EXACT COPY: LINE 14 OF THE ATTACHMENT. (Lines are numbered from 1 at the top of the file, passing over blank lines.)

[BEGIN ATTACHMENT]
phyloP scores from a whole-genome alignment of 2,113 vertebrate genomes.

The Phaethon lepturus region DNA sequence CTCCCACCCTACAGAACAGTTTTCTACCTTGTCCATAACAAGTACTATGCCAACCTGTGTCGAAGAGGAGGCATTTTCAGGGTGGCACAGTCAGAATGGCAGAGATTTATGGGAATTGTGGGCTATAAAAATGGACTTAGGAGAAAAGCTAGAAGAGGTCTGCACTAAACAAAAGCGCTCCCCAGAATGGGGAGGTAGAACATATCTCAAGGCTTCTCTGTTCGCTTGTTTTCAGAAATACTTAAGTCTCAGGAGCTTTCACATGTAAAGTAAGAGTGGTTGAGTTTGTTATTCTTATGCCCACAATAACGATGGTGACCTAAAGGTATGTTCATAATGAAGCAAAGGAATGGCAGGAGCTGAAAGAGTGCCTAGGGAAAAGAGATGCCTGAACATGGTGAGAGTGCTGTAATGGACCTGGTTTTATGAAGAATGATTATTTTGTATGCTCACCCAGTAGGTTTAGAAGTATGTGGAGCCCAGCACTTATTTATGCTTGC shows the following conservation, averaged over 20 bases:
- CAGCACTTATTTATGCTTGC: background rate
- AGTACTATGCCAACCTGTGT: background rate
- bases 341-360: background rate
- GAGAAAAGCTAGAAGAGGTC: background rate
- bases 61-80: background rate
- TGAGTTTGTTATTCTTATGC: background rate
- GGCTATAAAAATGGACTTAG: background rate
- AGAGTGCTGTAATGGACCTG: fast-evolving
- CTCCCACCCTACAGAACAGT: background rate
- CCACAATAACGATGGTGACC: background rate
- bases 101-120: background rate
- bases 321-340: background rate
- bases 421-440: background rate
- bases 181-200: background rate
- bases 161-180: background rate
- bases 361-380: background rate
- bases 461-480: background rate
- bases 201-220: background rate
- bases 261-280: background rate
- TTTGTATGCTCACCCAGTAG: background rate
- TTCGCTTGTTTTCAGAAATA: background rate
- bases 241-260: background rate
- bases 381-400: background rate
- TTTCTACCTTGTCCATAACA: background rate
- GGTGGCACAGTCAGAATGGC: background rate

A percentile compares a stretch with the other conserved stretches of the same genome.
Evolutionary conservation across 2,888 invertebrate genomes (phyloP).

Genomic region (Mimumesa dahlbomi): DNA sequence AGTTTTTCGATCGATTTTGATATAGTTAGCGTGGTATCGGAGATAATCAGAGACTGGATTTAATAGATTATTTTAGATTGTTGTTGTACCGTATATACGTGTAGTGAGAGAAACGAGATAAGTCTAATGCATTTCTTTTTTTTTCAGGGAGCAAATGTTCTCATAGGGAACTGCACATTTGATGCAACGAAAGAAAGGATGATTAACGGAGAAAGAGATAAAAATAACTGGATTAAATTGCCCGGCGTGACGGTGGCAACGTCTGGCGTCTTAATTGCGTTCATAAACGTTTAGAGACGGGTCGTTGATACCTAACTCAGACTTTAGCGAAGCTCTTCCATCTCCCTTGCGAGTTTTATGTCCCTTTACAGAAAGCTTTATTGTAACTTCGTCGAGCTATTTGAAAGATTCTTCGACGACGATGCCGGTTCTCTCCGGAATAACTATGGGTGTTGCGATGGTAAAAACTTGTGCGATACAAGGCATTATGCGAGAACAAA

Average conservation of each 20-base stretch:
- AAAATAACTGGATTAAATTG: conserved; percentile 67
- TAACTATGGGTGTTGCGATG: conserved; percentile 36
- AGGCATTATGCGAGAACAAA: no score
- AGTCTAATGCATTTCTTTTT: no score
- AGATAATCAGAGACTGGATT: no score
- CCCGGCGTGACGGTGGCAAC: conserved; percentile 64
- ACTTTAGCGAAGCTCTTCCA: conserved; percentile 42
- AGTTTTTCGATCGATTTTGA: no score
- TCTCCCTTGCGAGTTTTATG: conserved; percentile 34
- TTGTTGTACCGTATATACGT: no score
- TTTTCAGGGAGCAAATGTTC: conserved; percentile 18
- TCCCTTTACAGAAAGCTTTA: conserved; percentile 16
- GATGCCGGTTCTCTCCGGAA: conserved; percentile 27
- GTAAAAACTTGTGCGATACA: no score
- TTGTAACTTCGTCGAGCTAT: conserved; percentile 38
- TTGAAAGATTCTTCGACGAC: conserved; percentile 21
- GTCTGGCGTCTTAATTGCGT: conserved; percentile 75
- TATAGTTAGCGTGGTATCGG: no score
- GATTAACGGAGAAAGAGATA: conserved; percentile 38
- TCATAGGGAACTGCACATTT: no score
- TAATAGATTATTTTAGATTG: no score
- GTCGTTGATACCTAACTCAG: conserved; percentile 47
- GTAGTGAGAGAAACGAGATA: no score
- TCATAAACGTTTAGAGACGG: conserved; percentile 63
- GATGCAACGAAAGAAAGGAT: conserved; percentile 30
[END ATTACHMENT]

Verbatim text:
- bases 321-340: background rate